Such an attack is a sweeping generalisation. It would not be wise to make so many poor informed statements. Yes, I am sure that there are some sicko’s out there, we all know that. That doesn’t make everyone a sicko. Not even close to a majority of bible schools would hold to any of the beliefs that you mention above.

To paint those people as monsters is a great injustice.

I may as well say that ALL English teachers like to mess around with the kiddies. Being that I am an English teacher I know that is NOT true.

This whole thread is waaaaaaaaaaaay off the track of the original posters question and is starting to turn into a nasty hate thread. So, who’s spreading the hate now? :noway:

I thought it was a good example.

one of my acquaintances was a full-time prof at a local university until the MOE changed their stance on his theology degree. mid-semester …

degrees from private taiwan christian colleges are also not recognized by taiwan’s govt.

Having had the misfortune to teach at a private Christian college here in Taiwan, I would have to support the government’s decision here. The majority of the students were idiots; those who weren’t may well have been street smart, but had no interest in academics; the curriculuum was laughably bad; and as far as I could see, the students learned nothing, and wanted to learn nothing. You pay your money, show up for a few classes, and get a Bachelor degree at the end of three or four years.

But that’s not the same as a school in the US. If a school in the US is accredited it will have to meet basic education requirements, plus the field specialization.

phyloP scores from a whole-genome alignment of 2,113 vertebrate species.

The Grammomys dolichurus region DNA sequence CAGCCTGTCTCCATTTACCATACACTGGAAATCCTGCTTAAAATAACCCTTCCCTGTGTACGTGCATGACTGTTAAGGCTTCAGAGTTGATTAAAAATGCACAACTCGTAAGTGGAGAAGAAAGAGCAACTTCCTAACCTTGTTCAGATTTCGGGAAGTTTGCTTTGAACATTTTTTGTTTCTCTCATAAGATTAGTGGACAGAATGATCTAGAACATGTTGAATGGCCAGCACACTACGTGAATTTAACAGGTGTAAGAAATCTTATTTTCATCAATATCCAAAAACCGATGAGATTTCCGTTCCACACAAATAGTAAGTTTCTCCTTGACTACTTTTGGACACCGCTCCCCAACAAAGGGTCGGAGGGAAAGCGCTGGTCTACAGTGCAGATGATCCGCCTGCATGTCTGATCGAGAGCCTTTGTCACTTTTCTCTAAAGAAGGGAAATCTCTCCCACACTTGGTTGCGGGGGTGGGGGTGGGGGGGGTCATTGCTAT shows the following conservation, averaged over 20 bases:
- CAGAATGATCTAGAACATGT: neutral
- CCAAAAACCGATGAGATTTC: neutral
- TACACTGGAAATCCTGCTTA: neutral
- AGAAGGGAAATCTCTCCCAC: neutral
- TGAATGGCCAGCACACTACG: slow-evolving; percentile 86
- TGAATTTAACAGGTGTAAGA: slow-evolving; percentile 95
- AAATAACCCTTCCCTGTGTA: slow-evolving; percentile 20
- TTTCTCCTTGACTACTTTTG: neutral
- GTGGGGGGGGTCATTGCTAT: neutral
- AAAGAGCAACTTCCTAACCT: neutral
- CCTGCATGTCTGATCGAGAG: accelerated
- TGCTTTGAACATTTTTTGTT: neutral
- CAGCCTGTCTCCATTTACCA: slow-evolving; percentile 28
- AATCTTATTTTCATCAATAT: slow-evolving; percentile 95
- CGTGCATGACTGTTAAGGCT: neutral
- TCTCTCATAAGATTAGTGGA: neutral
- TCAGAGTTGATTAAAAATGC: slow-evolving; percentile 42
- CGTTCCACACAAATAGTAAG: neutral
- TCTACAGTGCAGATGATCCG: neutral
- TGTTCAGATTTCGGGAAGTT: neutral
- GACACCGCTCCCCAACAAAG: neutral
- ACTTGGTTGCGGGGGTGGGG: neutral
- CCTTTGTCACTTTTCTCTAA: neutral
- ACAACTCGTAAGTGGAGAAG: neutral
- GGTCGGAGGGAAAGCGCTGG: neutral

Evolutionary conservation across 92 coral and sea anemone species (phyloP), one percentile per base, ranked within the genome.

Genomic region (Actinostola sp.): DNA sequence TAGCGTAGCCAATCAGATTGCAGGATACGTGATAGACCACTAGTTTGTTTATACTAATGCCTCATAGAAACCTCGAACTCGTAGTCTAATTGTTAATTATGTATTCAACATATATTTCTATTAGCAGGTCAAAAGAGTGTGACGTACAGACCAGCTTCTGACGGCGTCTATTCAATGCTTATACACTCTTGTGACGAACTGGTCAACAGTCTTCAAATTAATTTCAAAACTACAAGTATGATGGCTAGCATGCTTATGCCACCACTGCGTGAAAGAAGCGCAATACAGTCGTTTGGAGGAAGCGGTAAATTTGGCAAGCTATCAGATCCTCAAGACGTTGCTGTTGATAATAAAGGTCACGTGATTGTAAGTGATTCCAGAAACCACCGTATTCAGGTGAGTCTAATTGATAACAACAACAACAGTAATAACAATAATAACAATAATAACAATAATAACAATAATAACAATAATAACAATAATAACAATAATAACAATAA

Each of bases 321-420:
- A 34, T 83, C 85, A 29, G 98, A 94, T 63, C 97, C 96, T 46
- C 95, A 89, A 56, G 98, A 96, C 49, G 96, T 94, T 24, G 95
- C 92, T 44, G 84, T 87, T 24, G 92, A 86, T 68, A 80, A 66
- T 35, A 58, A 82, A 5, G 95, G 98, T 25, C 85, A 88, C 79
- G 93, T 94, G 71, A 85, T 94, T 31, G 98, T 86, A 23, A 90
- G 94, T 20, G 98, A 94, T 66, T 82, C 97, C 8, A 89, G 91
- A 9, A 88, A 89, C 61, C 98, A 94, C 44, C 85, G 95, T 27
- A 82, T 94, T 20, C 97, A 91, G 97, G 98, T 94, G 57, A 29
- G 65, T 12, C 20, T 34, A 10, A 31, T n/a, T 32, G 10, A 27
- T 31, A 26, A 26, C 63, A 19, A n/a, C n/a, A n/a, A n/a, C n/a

On the other hand, if it’s just a diploma offered by the school and not backed by an over-seeing government body then it is probably something similar to your experience here.

The question shouldn’t be about if a degree in theology/Bible studies is legitimate, but whether: 1- The school is accredited in the US and 2- The school is on the MOE’s list of recognized schools.

Having had the misfortune to teach at a private Christian college here in Taiwan, I would have to support the government’s decision here. The majority of the students were idiots; those who weren’t may well have been street smart, but had no interest in academics; the curriculuum was laughably bad; and as far as I could see, the students learned nothing, and wanted to learn nothing. You pay your money, show up for a few classes, and get a Bachelor degree at the end of three or four years.[/quote]

Not to get on the wrong side of the argument, but this description would easily fit a large number of public institutions in Taiwan, and many private, Christian, Buddhist or otherwise.

“Showing up” (usually – there are also organized strategies for cutting class, such as the “class notetaker” and “gong bi” [public notes] system) is the main criterion for passing, and passing (not doing well or mastering anything) is the main criterion for graduation. Not that I didn’t have dedicated and interested students who wanted to learn, but I also had many who would better fit the other category. And the schools I’ve dealt with in many cases seemed much more interested in getting “upgraded” by the MOE by submitting the required paperwork than in actually improving education.

An additional problem with degrees in theology/Bible is that in addition to being practically useless for any real world application – especially the theology side, which is essentially the study of a highly detailed fantasy world – they are favorite choices of bogus degree mills and thus may spark a more detailed check of affairs.

Vorkosigan